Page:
Complications can come from the brain lesion or the problems from the primary i.e lung. In the best set up, prognosis should be good for two years if treated. In exceptional circumstances, survival can prolong or reduce depending upon the patient’s general condition.

Hope I have answered your queries. Let me know if I can assist you further.

Dr. J. Ticku
Above answer was peer-reviewed by
Follow-up: Found non- small cell adenocarcinoma of the lung. Treated with SRS. What is the life expectancy? 5 hours later
Dr. Ticku,

Thank you for your answer -- I am grateful.

When you say "prognosis should be good for two years, if treated".

The one spot in the lung has long since been treated with SRS and they monitor it regularly. At this time the lung cancer is in complete remission. I.E., the primary spot has been treated SUCCESSFULLY.

The four spots the saw in the brain in September WERE treated with SRS. Then more spots show in January and they tell us they cannot do anymore SRS -- it is time for WBRT.

So...when you say, "if treated", do you mean treatment with WBRT? WE HAVE CHOSEN NOT TO DO WBRT.

When you say , "if treated", do you mean drugs to keep her comfortable?

I'm confused. Thank you again Dr. Ticku for your input.
Answered by Dr. Jawahar Ticku 24 hours later

I am happy you could understand what I said. If the primary in the lung is under control, there must be some focus or the wandering cells in the blood which come to brain and grow. To stop this happening, she needs some form of chemotherapy. So that the new metastasis do not occur in the brain. The tumors already present in the brain and the cells, which are at present in the primitive stage, can be taken care of with WBRT.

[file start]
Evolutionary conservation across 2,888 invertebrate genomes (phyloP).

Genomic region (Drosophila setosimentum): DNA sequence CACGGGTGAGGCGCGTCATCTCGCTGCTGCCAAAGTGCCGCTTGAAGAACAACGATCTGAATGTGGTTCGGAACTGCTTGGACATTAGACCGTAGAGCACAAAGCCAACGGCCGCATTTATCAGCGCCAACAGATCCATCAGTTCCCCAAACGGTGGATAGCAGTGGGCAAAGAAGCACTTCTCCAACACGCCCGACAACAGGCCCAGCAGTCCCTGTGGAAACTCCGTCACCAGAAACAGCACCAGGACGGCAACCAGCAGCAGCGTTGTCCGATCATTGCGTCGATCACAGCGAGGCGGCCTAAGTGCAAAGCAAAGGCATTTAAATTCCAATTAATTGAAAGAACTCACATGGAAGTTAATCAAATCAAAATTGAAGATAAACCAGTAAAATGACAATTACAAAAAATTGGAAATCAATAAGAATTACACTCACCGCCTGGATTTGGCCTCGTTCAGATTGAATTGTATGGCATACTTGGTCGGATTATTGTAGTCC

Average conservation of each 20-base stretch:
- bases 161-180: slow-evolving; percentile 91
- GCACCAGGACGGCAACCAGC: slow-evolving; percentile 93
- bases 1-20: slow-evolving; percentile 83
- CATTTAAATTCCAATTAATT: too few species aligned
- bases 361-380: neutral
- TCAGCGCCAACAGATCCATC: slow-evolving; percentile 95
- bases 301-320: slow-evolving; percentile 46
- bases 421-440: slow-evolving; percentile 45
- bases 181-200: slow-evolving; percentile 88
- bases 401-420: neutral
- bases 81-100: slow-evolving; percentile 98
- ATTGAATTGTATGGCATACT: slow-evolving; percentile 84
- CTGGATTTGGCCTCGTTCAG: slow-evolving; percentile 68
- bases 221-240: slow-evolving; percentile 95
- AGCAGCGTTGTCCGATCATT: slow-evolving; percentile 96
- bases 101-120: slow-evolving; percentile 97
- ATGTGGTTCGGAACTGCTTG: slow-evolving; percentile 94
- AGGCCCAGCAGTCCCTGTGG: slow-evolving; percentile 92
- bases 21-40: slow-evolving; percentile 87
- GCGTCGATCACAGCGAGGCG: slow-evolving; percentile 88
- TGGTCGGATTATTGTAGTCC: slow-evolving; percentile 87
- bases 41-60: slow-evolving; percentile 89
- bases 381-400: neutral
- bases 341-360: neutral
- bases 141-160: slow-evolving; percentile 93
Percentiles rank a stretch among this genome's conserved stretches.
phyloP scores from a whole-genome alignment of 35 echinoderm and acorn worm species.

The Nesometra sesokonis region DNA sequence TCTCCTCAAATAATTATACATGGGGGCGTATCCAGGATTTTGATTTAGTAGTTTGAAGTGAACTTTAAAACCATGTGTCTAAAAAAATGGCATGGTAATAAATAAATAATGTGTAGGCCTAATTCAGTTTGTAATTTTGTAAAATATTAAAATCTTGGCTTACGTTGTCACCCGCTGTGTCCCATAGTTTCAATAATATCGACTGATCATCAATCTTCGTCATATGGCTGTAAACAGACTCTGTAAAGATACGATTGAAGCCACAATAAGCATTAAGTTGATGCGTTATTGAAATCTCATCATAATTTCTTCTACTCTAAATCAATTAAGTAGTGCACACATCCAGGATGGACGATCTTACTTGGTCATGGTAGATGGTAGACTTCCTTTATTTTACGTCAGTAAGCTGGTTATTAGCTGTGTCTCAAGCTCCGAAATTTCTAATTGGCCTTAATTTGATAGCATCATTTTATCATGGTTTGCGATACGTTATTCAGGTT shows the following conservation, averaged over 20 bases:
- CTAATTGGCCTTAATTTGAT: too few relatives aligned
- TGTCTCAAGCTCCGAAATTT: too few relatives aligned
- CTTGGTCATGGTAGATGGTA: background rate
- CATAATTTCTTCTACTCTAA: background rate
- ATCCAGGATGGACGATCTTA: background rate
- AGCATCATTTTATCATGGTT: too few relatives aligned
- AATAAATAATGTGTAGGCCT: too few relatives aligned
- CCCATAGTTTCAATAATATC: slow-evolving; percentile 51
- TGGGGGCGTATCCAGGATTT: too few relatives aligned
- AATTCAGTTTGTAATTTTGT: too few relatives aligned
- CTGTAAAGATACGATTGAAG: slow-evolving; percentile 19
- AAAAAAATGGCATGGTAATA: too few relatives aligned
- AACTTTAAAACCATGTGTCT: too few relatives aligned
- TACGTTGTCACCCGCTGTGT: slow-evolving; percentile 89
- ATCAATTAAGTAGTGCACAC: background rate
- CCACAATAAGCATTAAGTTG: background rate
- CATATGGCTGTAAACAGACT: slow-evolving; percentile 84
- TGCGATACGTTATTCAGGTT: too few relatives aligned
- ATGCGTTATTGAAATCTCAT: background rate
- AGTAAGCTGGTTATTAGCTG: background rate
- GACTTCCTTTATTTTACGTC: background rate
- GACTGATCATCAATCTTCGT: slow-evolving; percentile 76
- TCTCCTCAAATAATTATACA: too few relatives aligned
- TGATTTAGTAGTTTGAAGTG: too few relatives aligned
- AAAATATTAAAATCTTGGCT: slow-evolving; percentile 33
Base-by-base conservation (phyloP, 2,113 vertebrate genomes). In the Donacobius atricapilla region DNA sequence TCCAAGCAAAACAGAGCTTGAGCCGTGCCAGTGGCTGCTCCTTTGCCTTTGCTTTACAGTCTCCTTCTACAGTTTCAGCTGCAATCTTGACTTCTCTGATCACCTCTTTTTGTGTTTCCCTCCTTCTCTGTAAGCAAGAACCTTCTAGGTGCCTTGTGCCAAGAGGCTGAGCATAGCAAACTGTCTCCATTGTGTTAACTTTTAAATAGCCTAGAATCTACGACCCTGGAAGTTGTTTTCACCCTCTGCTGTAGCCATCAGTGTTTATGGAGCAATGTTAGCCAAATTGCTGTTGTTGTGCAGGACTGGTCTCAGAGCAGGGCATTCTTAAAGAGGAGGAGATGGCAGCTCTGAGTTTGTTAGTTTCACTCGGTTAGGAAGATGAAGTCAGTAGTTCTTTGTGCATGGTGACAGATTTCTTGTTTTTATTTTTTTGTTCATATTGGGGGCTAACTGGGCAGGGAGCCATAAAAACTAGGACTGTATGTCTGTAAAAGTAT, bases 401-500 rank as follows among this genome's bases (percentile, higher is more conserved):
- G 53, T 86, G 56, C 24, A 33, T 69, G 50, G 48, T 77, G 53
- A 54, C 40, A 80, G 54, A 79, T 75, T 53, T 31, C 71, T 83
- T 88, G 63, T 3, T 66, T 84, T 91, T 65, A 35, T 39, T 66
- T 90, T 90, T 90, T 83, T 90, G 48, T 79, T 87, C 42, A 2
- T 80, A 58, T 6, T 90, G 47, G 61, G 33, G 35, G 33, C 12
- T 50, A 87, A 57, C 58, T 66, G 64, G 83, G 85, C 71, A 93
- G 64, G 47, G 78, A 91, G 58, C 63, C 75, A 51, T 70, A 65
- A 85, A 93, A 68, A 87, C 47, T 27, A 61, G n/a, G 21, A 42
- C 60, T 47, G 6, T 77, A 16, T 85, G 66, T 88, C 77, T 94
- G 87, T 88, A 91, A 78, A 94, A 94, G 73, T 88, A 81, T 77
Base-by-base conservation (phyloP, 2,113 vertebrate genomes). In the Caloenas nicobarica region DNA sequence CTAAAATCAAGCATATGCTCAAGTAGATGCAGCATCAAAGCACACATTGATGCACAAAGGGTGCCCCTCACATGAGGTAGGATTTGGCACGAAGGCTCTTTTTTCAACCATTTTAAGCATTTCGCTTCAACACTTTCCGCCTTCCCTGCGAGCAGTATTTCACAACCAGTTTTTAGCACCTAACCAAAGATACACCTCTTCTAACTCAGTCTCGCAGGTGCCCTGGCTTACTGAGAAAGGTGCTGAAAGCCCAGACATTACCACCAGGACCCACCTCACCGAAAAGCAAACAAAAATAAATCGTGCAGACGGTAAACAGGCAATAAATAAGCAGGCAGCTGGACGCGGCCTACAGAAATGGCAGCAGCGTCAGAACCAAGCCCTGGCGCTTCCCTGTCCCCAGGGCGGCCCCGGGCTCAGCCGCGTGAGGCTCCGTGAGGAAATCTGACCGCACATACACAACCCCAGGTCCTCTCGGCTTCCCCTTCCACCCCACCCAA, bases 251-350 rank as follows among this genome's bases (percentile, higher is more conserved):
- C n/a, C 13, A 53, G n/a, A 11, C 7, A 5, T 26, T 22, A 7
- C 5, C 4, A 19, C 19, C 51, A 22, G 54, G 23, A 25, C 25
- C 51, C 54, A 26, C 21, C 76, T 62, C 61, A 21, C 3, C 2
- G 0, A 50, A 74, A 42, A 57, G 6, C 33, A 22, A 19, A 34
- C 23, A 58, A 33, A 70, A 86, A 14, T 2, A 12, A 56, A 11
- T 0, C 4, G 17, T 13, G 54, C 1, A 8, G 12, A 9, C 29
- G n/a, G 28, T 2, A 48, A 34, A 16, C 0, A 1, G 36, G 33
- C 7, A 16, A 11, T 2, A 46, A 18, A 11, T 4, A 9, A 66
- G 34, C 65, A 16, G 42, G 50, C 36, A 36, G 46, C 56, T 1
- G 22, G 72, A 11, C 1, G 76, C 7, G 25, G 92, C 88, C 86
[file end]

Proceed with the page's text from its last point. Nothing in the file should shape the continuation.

So if WBRT and appropriate CT are given, useful prolonged survival will be there.

If you have chosen not to have WBRT, use of chemotherapy will also be of great help.

When the metastasis does not grow, comfort will automatically be there.

I hope I am clear to you.

Dr. J. Ticku
Above answer was peer-reviewed by
Follow-up: Found non- small cell adenocarcinoma of the lung. Treated with SRS. What is the life expectancy? 4 hours later
Dear Dr. Ticku:

Thank you for your patience and putting it so a layman like me can understand what you are saying.

It is clear now. My doctor has never addressed Chemo. I'm wondering why. I agree -- it is in the blood -- traveling not only to the brain, but all over her body. I'm even wondering if it is elsewhere in her body that we don't know about. Maybe we don't even want to know. But it is so good to hear that chemo may help and I am grateful Dr. Ticku -- THANK YOU. We were told WBRT was really all that was left!?!

Two more years -- even one more year of quality life -- I will be grateful. If not, I understand it now: CANCER KILLS.